Nature Lecture: "Purple Hummingbird: A Biography of Elizabeth Warder Crozer Campbell"
- Date: 01/17/2018 6:30 PM
- Location: Palm Springs Public Library - The Learning Center
300 S. Sunrise Way
Palm Springs, California 92262
Purple Hummingbird: A Biography of Elizabeth Warder Crozer Campbell
With Joan Schneider
Join us on Wednesday, January 17th for the nature lecture Purple Hummingbird: A Biography of Elizabeth Warder Crozer Campbell with Joan Schneider, co-author of Purple Hummingbird, a former Associate State Archaeologist based in the Colorado Desert District (Borrego Springs) and an Assistant Research Anthropologist at UC Riverside. The lecture will begin at 6:30 p.m. in The Learning Center (TLC). This program is presented in partnership with the Desert Institute at Joshua Tree National Park.
Elizabeth Warder Crozer Campbell and her husband, William Campbell, found themselves forced to move to the Mojave Desert in 1924 due to its dry climate proving to be the best for William’s frail lungs burned by mustard gas in World War I. They camped at Twentynine Palm Oasis in what is now Joshua Tree National Park, homesteaded nearby, and became a central part of that early community. Life in the remote, stark landscape contrasted sharply with Elizabeth’s early years of wealth and privilege in Pennsylvania. Her resilient spirit made the best of what at first seemed like a bleak situation: she became an amateur archaeologist and explored the desert. A keen observer and independent thinker, she soon hypothesized that prehistoric people had lived in the California deserts along the shores of late Pleistocene lakes and waterways much earlier than was then believed. She devised a means for testing her hypothesis and found evidence to support it. Her interpretations, however, conflicted with the archaeological paradigm of the day and she was dismissed by formally trained archaeologists. Even so, she and her husband continued their work, convinced of the accuracy of her findings. Four decades later, the archaeological establishment validated and accepted her ideas. Campbell’s research ultimately revolutionized archaeological thought, forming the basis of today’s landscape archaeology.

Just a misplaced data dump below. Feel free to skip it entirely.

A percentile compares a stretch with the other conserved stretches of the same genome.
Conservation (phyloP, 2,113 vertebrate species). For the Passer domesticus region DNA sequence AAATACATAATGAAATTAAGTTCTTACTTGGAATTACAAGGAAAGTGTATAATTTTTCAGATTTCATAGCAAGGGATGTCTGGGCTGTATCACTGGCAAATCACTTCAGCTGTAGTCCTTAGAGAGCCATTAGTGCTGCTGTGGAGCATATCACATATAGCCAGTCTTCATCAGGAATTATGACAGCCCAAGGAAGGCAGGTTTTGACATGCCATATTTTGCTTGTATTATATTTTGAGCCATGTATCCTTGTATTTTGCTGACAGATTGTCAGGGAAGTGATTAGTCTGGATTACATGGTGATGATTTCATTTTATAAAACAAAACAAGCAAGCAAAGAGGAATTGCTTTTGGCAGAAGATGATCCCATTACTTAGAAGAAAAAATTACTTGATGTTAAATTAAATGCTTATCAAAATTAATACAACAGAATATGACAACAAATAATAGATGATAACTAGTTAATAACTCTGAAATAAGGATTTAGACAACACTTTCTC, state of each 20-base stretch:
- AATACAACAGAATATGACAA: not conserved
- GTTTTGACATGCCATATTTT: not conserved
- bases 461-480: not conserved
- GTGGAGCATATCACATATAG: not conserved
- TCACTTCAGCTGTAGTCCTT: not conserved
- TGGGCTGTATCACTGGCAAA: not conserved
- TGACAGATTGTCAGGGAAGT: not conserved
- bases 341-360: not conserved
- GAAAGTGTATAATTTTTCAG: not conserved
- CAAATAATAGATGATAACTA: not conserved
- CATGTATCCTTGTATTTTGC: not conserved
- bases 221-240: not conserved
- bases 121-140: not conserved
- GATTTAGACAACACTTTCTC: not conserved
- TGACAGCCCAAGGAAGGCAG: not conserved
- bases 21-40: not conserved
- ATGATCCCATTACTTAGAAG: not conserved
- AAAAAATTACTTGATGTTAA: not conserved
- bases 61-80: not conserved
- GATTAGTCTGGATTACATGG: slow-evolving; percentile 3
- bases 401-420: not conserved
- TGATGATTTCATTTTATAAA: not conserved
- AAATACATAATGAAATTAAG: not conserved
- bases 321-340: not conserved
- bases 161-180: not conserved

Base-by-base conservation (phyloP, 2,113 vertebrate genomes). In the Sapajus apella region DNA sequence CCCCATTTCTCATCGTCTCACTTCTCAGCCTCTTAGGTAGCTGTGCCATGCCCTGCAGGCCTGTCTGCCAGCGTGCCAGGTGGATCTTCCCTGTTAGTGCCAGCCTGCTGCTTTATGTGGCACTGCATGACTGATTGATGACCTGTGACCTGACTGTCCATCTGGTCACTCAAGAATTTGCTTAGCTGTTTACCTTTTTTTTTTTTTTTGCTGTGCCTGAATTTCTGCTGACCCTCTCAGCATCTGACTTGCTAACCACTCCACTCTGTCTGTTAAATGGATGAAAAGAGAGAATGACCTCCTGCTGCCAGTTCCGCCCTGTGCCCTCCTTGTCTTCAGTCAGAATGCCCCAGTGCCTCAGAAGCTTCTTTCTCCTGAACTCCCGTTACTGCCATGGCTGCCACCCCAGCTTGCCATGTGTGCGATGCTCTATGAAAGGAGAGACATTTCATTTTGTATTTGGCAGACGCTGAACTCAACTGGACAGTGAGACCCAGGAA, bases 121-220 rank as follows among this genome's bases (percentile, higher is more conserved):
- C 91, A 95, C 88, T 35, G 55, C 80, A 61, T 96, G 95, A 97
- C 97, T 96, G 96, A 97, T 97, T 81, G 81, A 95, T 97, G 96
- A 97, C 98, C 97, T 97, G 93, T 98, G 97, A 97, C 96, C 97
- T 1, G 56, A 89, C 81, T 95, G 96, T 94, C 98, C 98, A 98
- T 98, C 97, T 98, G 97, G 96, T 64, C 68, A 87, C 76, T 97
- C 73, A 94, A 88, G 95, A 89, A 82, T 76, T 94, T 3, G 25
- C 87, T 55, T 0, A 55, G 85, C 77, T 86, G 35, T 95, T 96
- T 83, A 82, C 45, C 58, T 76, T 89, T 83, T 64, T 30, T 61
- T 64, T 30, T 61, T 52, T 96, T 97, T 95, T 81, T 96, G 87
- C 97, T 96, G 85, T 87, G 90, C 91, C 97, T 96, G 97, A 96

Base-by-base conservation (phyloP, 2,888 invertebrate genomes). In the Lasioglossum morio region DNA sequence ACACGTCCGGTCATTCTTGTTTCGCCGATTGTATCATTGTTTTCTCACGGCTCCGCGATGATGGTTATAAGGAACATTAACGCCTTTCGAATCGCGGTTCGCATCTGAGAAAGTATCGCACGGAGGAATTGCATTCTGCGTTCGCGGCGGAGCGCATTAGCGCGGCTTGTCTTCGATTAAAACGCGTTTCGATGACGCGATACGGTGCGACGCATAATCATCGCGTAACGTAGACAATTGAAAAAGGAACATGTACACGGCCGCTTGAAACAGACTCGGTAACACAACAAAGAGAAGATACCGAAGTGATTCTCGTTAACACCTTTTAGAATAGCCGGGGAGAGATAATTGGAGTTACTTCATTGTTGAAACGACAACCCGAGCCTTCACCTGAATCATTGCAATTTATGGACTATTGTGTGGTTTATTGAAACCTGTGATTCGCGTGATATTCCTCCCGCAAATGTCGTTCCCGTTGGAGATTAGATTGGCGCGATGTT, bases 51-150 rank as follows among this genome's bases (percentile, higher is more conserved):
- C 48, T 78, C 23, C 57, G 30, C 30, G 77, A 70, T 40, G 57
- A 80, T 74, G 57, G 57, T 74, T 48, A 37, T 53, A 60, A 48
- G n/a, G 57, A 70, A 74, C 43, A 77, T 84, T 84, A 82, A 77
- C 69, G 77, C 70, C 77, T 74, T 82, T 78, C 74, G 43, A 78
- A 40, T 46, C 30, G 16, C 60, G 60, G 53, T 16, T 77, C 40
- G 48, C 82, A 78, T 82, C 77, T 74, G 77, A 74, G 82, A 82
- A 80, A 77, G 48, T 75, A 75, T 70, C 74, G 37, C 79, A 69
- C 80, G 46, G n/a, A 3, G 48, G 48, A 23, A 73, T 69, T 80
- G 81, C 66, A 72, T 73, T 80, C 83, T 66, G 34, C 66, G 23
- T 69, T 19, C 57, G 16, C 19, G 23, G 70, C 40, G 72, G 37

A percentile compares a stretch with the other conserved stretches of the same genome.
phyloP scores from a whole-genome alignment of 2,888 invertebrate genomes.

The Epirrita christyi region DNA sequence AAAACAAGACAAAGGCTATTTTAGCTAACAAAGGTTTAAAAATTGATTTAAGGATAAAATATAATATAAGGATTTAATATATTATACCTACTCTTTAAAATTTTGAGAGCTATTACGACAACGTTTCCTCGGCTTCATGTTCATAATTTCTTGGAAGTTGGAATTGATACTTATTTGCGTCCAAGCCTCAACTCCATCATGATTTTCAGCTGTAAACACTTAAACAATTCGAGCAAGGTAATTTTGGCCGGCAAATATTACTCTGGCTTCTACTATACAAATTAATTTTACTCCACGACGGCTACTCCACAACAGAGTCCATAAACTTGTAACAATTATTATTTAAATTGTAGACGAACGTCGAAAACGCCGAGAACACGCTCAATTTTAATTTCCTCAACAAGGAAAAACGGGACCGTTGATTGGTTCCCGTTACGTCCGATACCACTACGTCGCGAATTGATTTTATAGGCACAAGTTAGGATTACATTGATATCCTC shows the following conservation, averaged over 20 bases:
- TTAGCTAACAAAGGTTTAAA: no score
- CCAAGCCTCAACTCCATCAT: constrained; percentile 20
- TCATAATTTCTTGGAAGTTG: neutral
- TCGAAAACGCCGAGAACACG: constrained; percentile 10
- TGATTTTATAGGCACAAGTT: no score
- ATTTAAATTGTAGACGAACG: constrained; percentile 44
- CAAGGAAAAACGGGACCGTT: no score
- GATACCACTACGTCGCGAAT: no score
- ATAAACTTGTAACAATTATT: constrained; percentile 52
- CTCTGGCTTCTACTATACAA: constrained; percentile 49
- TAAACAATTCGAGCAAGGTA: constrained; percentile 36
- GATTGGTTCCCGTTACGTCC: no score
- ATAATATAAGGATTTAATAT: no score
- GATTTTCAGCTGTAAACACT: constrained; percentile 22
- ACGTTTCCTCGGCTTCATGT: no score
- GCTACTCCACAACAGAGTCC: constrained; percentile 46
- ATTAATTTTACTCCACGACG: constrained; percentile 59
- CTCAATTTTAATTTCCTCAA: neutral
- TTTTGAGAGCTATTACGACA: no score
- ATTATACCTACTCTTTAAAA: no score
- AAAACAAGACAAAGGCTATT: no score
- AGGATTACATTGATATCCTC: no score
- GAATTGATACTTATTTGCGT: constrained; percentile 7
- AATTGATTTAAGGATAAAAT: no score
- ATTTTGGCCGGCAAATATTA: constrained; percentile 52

Joan S. Schneider, Ph.D., manages the archaeological aspects of Earthwatch's Archaeology of the Mongolian Steppe project. Recently retired from her position as associate state archaeologist, Colorado Desert District, with the California State Parks, she continues to teach and pursue her research interests. Her archaeological research focuses on the reasons why prehistoric people (particularly women) chose certain stones for tools and vessels, and how the stones chosen relate to the tasks performed or uses of the artifacts. Dr. Schneider has worked for over 20 years in the deserts of the world, including the Colorado, Mojave, Sonoran, and Negev deserts. She has conducted field research projects in Israel and in Joshua Tree and Death Valley National Parks in the U.S. and has worked as an archaeological field school director for the University of Nevada, Las Vegas.